Air Defense: Phalanx Fitted With Laser and Passes Test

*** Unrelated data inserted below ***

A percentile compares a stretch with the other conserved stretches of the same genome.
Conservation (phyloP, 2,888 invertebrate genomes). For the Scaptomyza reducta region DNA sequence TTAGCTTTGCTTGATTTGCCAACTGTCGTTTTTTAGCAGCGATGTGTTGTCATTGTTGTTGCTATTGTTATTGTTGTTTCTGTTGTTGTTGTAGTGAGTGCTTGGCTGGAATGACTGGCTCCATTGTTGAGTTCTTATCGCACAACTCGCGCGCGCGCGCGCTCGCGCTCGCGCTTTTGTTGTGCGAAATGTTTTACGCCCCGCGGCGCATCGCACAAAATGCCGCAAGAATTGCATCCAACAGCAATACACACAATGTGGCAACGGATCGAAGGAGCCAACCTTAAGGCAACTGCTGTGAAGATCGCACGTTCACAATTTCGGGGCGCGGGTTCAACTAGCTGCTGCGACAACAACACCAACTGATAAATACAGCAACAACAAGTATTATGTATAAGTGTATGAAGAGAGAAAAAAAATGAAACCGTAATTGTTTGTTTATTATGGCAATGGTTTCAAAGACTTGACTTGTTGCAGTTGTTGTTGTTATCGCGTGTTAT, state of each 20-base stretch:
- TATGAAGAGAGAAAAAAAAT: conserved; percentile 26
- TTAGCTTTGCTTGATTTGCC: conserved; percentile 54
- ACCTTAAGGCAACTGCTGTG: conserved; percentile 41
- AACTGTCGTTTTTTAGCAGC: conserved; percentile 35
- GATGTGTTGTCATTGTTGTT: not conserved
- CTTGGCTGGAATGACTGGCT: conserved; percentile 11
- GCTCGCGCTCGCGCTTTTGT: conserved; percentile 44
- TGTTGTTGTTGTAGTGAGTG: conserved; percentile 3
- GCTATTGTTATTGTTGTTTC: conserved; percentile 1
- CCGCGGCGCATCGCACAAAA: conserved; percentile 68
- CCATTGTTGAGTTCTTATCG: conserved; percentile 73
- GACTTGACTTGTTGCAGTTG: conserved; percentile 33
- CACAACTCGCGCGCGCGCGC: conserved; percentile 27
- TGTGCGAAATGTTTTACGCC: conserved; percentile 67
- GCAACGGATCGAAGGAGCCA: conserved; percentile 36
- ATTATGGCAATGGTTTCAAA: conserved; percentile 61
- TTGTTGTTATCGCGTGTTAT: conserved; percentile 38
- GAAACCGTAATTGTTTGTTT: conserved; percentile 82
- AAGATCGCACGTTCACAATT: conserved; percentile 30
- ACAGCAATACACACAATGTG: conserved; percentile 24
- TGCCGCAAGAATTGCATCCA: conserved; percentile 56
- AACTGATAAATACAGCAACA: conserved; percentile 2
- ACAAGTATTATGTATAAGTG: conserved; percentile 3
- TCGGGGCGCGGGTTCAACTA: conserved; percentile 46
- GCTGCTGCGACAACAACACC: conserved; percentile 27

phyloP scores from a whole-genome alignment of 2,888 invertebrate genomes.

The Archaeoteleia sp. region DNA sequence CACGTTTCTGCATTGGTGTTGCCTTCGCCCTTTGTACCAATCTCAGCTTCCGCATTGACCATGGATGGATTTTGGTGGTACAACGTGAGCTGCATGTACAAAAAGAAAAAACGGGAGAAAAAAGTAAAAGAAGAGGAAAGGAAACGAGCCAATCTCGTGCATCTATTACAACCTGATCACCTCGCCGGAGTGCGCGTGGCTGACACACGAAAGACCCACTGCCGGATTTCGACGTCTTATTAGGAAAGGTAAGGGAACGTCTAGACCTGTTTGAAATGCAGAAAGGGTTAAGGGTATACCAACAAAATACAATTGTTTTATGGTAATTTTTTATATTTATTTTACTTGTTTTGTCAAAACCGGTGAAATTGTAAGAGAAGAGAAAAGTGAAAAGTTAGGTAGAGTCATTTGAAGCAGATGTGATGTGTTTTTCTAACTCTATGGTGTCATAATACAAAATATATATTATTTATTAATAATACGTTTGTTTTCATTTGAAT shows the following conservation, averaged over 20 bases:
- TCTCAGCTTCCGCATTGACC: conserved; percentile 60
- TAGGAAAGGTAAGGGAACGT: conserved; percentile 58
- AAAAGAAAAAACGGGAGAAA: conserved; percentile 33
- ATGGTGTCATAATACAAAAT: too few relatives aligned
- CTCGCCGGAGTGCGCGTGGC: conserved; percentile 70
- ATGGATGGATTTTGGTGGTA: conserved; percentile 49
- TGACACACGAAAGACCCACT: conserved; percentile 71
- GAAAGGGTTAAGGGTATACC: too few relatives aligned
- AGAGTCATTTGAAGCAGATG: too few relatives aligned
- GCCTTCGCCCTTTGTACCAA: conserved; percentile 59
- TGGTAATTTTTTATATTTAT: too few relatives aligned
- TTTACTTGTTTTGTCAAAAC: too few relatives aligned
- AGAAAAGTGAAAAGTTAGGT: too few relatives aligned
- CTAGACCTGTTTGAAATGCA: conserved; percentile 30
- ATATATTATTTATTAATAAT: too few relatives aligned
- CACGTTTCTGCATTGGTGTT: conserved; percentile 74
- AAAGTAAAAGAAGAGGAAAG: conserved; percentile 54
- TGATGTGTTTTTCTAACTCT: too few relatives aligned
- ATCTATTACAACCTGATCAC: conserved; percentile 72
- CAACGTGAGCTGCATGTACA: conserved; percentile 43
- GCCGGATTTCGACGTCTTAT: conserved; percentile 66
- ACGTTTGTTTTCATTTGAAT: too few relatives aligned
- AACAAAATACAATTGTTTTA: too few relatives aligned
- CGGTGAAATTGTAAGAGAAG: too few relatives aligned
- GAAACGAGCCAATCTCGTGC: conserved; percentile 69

January11, 2007: Responding to an Israeli search (and offers of quick sales) for anti-rocket/ mortar systems, the company (Raytheon) that makes the Phalanx anti-ship missile system, has adapted a Phalanx to use a laser instead of a 20mm automatic cannon. The Phalanx radar can spot incoming object at up to 5,000 meters, and destroy them at up to 2,000 meters with its 20mm cannon. But by using an off-the-shelf solid state laser, Raytheon was able to detect and destroy a 60mm mortar shell (which is smaller than any current rocket) at  a range of "over 500 meters". The laser used can be powered by a generator, or commercial (off the grid) electrical power. Previous high powered lasers required a chemical energy system that was bulky, messy and expensive. If this modified Phalanx system is reliable, they could be used to protect towns and villages in areas, like southern Israel, where Palestinians fire home made rockets from Gaza. While the 20mm cannon has a longer range, the ammo is more expensive, and the shells will eventually come down in Gaza, where they may hit civilians. Then there's the expense. Even second hand Phalanx systems cost over a million dollars each. New ones can cost ten times that, although the price with the laser, instead of the complex, six barreled 20mm cannon, would be lower (perhaps $6 million each). The laser version would also be lighter, weighing no more than three tons.


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